I was filled with nerd-teacher rage this morning, as I read about Mem Fox’s hatred of technology. I researched an entire stack of published journal articles, studies and thesis’ proving the power of technology in education (particularly for students with special needs; autism, hearing etc) to prove my rage.
Then, while trying to find an incriminating photo of Mem Fox with technology, I stumbled upon this interview conducted late yesterday by the Adelaide ABC.
I have, once again, been misled by media. Mem Fox isn’t waging a war with the iPad… or technology. She is simply “anti-abandoning the child to the technology.”
Mem Fox, whose “Possum Magic” filled my schoolgirl head with beautiful words and Australian wildlife, is concerned about your children, your nephews, your nieces, your cousins… every and any child who is left alone to sail the ‘soul-less’ waters of smart devices.
“They are absolutely addictive”
You are absolutely right, Mem Fox. Smart devices are absolutely addictive. Candy Crush is causing back strain world-wide. And smart devices are no substitute to good parenting.
As an avid reader, I wouldn’t trade anything for the feel of a “new” book in my hands. The excitement that comes from the unknown, the possibilities held in your hands, a whole universe created by words in moments. Though I have various e-readers and occasionally purchase the e-book that I can’t access physically, I dread the day I am unable to buy a second-hand book for 50c or pass on a riveting read to a relative. I’d argue that books are absolutely addictive too. The books all over my house are testament to that.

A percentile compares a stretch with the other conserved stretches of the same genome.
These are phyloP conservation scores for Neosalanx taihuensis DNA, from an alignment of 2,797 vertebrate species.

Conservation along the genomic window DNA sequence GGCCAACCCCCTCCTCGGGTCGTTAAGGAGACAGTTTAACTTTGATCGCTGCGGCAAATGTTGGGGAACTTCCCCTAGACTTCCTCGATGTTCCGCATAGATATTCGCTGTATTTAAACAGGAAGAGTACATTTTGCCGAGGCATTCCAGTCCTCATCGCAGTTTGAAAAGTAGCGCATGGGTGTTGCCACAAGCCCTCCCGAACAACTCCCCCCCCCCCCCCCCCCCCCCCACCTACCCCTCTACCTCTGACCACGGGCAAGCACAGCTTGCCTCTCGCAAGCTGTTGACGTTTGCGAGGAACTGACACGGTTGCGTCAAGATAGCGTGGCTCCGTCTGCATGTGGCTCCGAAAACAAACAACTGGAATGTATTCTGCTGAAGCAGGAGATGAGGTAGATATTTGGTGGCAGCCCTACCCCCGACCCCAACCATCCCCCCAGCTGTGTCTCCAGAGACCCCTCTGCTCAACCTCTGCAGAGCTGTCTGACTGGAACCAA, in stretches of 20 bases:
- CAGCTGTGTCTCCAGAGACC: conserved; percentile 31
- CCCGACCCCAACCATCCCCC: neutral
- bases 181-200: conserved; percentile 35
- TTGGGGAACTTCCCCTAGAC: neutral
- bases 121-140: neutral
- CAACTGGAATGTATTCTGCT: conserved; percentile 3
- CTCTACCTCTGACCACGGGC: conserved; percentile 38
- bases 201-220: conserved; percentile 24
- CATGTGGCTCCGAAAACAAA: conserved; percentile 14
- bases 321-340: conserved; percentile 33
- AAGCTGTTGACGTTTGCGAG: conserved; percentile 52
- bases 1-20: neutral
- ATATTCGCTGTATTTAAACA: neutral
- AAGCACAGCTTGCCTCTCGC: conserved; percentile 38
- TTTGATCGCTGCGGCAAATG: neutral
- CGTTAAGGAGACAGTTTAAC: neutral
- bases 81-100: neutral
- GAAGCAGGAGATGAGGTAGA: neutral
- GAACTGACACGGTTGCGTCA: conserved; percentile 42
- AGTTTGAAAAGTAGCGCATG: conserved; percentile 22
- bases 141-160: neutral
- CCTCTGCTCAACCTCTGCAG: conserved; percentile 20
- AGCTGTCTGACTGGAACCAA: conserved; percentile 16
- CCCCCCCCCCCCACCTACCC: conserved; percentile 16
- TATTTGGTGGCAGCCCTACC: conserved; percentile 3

“It’s about bonding”
I have seen parents palm off their hand-held device to children in waiting lines, in supermarkets, in doctor’s surgeries, in every parent’s attempt to seem in control of their offspring. We can’t presume this family doesn’t ‘bond’ at home, outside of the public eye.
I spent hours on my GameBoy Colour playing Pokemon. I would take my GameBoy everywhere with me and play it whenever I had light (no backlit screens, young people!). My dad actually took me to a Pokemon convention in Sydney, linking the hand-held device to a beautiful bonding memory I have. Of course, my parents bonded with me in other ways, constantly communicating and sharing with me.
“It’s so much about love”
I had the pleasure of being on a teaching practicum with a combined Kindergarten and Year 1 class (kids aged 5 – 7 yrs). During prac, my absolute favourite thing was reading to the class. Mem Fox has it completely right. Kids really do say the funniest things during a book reading!
As the reader, I felt the greatest sense of responsibility to pass over the correct message of the book. To make sure the characters were understood, each in their own way. To allow the students access to a fantastical world imagined individually but experienced socially. I have never felt more connected (bonded) to a group of people.
The sheer delight I experienced while reading to these kids can only be equated with love. That dizzy excitement of new found love. The powerful experience of shared knowledge and emotions. That’s what Mem Fox is right about.
Let’s not lose these moments.
Let’s not forget the revelations a book, a child and a parent will discover.
Let’s bring back the potential of reading.